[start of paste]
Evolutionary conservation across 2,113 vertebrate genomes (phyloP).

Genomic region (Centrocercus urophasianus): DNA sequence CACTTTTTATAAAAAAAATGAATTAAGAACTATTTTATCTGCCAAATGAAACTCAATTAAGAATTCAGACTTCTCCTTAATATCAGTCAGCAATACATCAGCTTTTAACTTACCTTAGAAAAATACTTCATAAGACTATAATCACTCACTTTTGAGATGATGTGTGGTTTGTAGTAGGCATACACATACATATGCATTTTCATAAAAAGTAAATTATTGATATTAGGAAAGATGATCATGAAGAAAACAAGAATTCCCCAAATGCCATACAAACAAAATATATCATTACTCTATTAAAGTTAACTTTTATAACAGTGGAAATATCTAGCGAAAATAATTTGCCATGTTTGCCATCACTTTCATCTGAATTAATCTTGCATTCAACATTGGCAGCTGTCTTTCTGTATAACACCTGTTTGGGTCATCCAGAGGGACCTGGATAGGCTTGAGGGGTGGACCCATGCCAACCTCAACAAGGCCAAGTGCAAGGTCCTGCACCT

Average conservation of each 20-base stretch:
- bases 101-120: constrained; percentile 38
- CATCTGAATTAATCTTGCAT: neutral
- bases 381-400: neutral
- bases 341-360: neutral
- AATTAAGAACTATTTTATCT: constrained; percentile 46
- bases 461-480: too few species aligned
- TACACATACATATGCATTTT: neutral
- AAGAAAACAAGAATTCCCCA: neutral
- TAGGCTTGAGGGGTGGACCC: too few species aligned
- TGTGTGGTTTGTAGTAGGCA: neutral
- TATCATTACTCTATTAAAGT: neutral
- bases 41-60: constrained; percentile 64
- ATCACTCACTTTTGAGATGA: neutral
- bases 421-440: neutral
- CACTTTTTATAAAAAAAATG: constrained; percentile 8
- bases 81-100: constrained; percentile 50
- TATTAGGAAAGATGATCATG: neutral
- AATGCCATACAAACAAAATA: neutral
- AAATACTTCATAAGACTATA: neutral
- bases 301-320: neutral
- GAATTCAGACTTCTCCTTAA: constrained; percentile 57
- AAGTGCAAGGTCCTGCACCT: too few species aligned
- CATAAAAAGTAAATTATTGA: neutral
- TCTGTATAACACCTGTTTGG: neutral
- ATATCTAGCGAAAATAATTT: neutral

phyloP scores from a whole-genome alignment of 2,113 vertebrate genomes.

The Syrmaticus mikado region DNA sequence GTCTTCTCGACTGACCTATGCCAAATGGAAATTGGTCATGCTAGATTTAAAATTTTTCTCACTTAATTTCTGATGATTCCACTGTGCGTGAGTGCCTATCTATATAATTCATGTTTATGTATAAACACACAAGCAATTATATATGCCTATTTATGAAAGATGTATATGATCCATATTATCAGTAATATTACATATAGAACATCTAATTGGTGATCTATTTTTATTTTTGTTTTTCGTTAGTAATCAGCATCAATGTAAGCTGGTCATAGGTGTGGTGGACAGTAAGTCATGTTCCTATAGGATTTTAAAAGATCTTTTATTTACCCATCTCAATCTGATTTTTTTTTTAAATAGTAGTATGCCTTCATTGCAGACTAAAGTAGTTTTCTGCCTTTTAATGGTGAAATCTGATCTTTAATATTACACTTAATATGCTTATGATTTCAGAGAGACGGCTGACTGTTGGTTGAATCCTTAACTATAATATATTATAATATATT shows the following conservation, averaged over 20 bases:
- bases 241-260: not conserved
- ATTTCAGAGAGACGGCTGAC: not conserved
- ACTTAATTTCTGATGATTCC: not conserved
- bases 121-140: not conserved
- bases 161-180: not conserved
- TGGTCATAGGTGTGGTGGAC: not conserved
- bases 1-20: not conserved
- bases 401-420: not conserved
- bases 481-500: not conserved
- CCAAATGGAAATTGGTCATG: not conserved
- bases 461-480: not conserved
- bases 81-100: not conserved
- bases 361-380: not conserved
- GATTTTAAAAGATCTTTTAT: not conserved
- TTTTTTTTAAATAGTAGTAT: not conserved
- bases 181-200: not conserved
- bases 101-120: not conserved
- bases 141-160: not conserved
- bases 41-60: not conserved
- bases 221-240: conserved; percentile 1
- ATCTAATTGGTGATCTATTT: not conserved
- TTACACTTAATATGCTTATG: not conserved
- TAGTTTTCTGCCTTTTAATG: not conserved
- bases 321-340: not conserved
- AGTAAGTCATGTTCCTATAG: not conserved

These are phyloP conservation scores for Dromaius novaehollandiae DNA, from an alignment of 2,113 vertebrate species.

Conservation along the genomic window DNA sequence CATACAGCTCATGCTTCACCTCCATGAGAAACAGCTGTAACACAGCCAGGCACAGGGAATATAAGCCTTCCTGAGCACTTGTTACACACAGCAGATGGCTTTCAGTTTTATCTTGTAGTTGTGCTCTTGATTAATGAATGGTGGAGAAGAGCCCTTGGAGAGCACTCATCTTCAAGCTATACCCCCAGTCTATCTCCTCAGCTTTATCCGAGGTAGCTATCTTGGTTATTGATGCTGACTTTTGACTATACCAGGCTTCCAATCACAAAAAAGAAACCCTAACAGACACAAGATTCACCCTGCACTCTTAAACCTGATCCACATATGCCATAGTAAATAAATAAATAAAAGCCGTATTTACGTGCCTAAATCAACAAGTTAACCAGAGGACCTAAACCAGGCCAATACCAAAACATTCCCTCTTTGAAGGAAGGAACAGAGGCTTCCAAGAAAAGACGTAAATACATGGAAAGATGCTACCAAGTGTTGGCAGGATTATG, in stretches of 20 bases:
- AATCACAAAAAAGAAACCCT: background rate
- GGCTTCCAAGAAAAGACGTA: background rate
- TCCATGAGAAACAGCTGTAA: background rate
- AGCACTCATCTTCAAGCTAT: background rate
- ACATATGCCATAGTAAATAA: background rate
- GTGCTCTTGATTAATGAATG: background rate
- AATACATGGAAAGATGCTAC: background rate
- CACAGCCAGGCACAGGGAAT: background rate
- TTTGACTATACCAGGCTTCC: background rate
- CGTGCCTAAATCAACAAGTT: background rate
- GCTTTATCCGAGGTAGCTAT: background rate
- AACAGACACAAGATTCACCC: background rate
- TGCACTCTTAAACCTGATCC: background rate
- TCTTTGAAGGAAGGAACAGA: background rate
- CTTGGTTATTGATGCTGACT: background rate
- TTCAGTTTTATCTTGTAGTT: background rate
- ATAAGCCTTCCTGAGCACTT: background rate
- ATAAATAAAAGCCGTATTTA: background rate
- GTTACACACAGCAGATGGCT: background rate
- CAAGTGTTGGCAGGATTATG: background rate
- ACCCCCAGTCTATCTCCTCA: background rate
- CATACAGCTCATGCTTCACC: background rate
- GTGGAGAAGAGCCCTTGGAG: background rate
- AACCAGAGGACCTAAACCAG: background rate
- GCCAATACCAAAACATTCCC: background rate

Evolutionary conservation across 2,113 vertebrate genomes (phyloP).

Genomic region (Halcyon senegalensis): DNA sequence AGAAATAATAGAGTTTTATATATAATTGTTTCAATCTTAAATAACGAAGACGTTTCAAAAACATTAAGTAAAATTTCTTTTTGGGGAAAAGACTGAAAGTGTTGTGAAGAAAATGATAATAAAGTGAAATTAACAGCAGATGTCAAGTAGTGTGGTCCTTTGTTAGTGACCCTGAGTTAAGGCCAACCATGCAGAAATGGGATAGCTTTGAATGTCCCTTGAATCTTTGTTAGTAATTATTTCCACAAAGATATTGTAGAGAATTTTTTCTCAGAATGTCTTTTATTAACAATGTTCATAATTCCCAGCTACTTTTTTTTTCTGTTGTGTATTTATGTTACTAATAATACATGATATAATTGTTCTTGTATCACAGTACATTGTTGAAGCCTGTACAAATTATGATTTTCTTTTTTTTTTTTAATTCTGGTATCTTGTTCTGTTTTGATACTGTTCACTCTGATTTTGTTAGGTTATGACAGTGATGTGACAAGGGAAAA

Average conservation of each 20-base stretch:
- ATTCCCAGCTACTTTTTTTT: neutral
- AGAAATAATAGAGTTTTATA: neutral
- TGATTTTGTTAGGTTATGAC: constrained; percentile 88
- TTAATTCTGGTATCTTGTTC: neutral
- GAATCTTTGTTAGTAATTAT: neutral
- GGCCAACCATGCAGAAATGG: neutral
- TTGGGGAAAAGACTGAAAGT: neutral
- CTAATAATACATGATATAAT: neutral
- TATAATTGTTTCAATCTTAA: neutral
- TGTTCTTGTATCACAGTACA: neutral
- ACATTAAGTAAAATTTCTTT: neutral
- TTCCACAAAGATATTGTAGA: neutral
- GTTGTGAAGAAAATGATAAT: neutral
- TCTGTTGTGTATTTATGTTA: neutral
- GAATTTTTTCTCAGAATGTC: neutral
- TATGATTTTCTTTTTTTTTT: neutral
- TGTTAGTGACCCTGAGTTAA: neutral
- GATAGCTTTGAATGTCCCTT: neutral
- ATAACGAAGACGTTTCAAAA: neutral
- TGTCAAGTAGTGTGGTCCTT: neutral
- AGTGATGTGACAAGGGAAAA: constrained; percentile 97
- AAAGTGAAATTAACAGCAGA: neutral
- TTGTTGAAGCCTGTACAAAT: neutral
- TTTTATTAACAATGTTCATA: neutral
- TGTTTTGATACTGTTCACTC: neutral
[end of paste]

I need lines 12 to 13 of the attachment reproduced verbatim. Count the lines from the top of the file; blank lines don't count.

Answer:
- TAGGCTTGAGGGGTGGACCC: too few species aligned
- TGTGTGGTTTGTAGTAGGCA: neutral